Summary: “As legislators and the executive branch renew their efforts to repeal and replace the Affordable Care Act this week, they might want to keep in mind a little-known financial consequence of the ACA: Since its adoption, far fewer Americans have taken the extreme step of filing for personal bankruptcy,” Allen St. John writes over at Consumer Reports. “Filings have dropped about 50 percent, from 1,536,799 in 2010 to 770,846 in 2016 (see chart, below). Those years also represent the time frame when the ACA took effect. Although courts never ask people to declare why they’re filing, many bankruptcy and legal experts agree that medical bills had been a leading cause of personal bankruptcy before public healthcare coverage expanded under the ACA. Unlike other causes of debt, medical bills are often unexpected, involuntary, and large. “If you’re uninsured or underinsured, you can run up a huge debt in a short period of time,” says Lois Lupica, a bankruptcy expert and Maine Law Foundation Professor of Law at the University of Maine School of Law. So did the rise of the ACA—which helped some 20 million more Americans get health insurance—cause the decline in bankruptcies? The many experts we interviewed also pointed to two other contributing factors: an improving economy and changes to bankruptcy laws in 2005 that made it more difficult and costly to file. However, they almost all agreed that expanded health coverage played a major role in the marked, recent decline. Allen St. John, “Affordable Care Act Drove Down Personal Bankruptcy,” Consumer Reports.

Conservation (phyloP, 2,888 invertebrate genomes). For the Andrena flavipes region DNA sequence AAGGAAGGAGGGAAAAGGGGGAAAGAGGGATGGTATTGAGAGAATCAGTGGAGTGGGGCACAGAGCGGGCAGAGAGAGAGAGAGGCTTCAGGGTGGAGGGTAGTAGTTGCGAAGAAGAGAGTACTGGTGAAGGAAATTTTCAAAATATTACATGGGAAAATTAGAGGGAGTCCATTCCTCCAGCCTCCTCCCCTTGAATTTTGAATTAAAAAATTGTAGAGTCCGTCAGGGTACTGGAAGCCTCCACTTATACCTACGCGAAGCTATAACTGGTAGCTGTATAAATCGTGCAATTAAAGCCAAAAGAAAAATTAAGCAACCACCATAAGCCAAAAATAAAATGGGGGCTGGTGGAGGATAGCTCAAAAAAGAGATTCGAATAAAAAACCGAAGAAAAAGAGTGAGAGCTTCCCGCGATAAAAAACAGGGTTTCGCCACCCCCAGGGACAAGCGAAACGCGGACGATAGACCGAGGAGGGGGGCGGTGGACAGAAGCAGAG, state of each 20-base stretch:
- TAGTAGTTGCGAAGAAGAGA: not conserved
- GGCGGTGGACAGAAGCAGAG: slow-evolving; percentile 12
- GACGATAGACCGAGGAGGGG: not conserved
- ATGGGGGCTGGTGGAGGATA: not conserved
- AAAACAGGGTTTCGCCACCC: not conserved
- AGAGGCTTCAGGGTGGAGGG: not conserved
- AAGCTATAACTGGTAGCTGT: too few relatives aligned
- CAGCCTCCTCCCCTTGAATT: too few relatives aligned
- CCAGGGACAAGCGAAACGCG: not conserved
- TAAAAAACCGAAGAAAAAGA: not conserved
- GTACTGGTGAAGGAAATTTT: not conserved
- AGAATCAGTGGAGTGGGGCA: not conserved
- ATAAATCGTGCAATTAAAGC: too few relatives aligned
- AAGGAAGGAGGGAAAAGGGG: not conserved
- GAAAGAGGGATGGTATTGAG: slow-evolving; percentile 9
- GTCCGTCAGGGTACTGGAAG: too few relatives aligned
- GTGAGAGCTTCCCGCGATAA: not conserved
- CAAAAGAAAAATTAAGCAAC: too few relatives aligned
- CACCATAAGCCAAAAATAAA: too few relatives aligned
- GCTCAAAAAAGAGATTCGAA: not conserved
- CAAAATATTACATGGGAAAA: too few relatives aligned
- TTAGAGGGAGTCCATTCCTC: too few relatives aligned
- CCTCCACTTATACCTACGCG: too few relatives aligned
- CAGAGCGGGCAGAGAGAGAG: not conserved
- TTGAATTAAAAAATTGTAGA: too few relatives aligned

Jeanne Pinder is the founder and CEO of ClearHealthCosts. She worked at The New York Times for almost 25 years as a reporter, editor and human resources executive, then volunteered for a buyout and founded ClearHealthCosts.
She was previously a fellow at the Tow Center for Digital Journalism at the Columbia University School of Journalism. ClearHealthCosts has won grants from the Tow-Knight Center for Entrepreneurial Journalism at the Craig Newmark Graduate School of Journalism at the City University of New York; the International Women’s Media Foundation; the John S. and James L. Knight Foundation with KQED public radio in San Francisco and KPCC in Los Angeles; the Lenfest Foundation in Philadelphia for a partnership with The Philadelphia Inquirer; and the New York State Health Foundation for a partnership with WNYC public radio/Gothamist in New York; and other honors.
Her TED talk about fixing health costs has surpassed 2 million views.